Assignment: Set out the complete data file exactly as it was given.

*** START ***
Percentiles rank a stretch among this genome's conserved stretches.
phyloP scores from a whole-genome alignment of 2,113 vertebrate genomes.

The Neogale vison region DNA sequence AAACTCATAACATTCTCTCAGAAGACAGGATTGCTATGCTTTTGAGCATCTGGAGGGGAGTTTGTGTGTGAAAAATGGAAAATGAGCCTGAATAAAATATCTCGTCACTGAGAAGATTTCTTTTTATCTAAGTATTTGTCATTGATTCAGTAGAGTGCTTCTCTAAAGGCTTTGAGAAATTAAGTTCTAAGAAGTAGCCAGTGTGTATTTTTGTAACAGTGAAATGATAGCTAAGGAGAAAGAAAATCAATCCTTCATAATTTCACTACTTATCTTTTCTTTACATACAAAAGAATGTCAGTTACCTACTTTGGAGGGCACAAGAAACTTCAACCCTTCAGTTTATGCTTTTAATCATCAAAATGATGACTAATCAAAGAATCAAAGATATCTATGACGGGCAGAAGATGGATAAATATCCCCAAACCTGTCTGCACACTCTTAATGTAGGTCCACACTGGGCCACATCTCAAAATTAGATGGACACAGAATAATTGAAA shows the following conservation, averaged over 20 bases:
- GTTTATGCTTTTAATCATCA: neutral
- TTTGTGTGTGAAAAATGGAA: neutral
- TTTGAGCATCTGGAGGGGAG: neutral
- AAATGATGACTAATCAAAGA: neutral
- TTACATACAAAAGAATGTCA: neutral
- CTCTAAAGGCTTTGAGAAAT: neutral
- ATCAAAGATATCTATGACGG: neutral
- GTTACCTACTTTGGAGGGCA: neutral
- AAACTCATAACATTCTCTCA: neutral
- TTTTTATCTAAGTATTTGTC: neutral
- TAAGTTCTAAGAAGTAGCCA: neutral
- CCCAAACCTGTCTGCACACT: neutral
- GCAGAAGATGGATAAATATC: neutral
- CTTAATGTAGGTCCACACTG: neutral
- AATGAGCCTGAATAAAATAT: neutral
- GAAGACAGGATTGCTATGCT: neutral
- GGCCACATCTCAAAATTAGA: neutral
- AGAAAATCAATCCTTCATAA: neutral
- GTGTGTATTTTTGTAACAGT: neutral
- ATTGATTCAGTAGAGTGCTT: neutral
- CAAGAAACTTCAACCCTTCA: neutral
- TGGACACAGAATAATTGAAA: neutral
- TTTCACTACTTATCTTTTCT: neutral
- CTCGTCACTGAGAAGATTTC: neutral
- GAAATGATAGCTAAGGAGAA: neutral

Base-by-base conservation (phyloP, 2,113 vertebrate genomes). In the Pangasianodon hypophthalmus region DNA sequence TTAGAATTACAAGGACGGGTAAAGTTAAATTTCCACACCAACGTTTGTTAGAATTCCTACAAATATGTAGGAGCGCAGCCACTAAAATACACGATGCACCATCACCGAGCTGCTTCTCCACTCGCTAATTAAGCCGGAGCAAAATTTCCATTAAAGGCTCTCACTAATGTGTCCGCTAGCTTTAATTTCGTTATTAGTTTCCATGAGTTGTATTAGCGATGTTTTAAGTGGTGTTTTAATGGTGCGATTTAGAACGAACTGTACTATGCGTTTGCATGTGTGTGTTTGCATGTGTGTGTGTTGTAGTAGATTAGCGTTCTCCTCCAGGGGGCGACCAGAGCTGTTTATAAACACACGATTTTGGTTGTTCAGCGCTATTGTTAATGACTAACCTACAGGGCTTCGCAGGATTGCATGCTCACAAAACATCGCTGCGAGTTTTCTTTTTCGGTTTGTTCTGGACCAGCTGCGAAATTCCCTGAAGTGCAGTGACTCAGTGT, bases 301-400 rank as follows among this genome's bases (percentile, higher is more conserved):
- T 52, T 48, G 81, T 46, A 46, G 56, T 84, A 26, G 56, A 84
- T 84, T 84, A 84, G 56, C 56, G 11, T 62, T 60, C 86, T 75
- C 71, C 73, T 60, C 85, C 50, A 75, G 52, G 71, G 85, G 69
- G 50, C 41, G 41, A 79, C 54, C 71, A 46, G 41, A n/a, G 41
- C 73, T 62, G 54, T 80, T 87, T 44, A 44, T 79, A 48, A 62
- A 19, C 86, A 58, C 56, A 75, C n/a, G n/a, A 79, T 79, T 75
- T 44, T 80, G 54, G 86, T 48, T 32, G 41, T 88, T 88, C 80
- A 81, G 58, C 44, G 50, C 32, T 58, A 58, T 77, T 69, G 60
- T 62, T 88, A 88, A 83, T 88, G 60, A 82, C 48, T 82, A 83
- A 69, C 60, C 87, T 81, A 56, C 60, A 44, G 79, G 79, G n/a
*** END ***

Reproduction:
Percentiles rank a stretch among this genome's conserved stretches.
phyloP scores from a whole-genome alignment of 2,113 vertebrate genomes.

The Neogale vison region DNA sequence AAACTCATAACATTCTCTCAGAAGACAGGATTGCTATGCTTTTGAGCATCTGGAGGGGAGTTTGTGTGTGAAAAATGGAAAATGAGCCTGAATAAAATATCTCGTCACTGAGAAGATTTCTTTTTATCTAAGTATTTGTCATTGATTCAGTAGAGTGCTTCTCTAAAGGCTTTGAGAAATTAAGTTCTAAGAAGTAGCCAGTGTGTATTTTTGTAACAGTGAAATGATAGCTAAGGAGAAAGAAAATCAATCCTTCATAATTTCACTACTTATCTTTTCTTTACATACAAAAGAATGTCAGTTACCTACTTTGGAGGGCACAAGAAACTTCAACCCTTCAGTTTATGCTTTTAATCATCAAAATGATGACTAATCAAAGAATCAAAGATATCTATGACGGGCAGAAGATGGATAAATATCCCCAAACCTGTCTGCACACTCTTAATGTAGGTCCACACTGGGCCACATCTCAAAATTAGATGGACACAGAATAATTGAAA shows the following conservation, averaged over 20 bases:
- GTTTATGCTTTTAATCATCA: neutral
- TTTGTGTGTGAAAAATGGAA: neutral
- TTTGAGCATCTGGAGGGGAG: neutral
- AAATGATGACTAATCAAAGA: neutral
- TTACATACAAAAGAATGTCA: neutral
- CTCTAAAGGCTTTGAGAAAT: neutral
- ATCAAAGATATCTATGACGG: neutral
- GTTACCTACTTTGGAGGGCA: neutral
- AAACTCATAACATTCTCTCA: neutral
- TTTTTATCTAAGTATTTGTC: neutral
- TAAGTTCTAAGAAGTAGCCA: neutral
- CCCAAACCTGTCTGCACACT: neutral
- GCAGAAGATGGATAAATATC: neutral
- CTTAATGTAGGTCCACACTG: neutral
- AATGAGCCTGAATAAAATAT: neutral
- GAAGACAGGATTGCTATGCT: neutral
- GGCCACATCTCAAAATTAGA: neutral
- AGAAAATCAATCCTTCATAA: neutral
- GTGTGTATTTTTGTAACAGT: neutral
- ATTGATTCAGTAGAGTGCTT: neutral
- CAAGAAACTTCAACCCTTCA: neutral
- TGGACACAGAATAATTGAAA: neutral
- TTTCACTACTTATCTTTTCT: neutral
- CTCGTCACTGAGAAGATTTC: neutral
- GAAATGATAGCTAAGGAGAA: neutral

Base-by-base conservation (phyloP, 2,113 vertebrate genomes). In the Pangasianodon hypophthalmus region DNA sequence TTAGAATTACAAGGACGGGTAAAGTTAAATTTCCACACCAACGTTTGTTAGAATTCCTACAAATATGTAGGAGCGCAGCCACTAAAATACACGATGCACCATCACCGAGCTGCTTCTCCACTCGCTAATTAAGCCGGAGCAAAATTTCCATTAAAGGCTCTCACTAATGTGTCCGCTAGCTTTAATTTCGTTATTAGTTTCCATGAGTTGTATTAGCGATGTTTTAAGTGGTGTTTTAATGGTGCGATTTAGAACGAACTGTACTATGCGTTTGCATGTGTGTGTTTGCATGTGTGTGTGTTGTAGTAGATTAGCGTTCTCCTCCAGGGGGCGACCAGAGCTGTTTATAAACACACGATTTTGGTTGTTCAGCGCTATTGTTAATGACTAACCTACAGGGCTTCGCAGGATTGCATGCTCACAAAACATCGCTGCGAGTTTTCTTTTTCGGTTTGTTCTGGACCAGCTGCGAAATTCCCTGAAGTGCAGTGACTCAGTGT, bases 301-400 rank as follows among this genome's bases (percentile, higher is more conserved):
- T 52, T 48, G 81, T 46, A 46, G 56, T 84, A 26, G 56, A 84
- T 84, T 84, A 84, G 56, C 56, G 11, T 62, T 60, C 86, T 75
- C 71, C 73, T 60, C 85, C 50, A 75, G 52, G 71, G 85, G 69
- G 50, C 41, G 41, A 79, C 54, C 71, A 46, G 41, A n/a, G 41
- C 73, T 62, G 54, T 80, T 87, T 44, A 44, T 79, A 48, A 62
- A 19, C 86, A 58, C 56, A 75, C n/a, G n/a, A 79, T 79, T 75
- T 44, T 80, G 54, G 86, T 48, T 32, G 41, T 88, T 88, C 80
- A 81, G 58, C 44, G 50, C 32, T 58, A 58, T 77, T 69, G 60
- T 62, T 88, A 88, A 83, T 88, G 60, A 82, C 48, T 82, A 83
- A 69, C 60, C 87, T 81, A 56, C 60, A 44, G 79, G 79, G n/a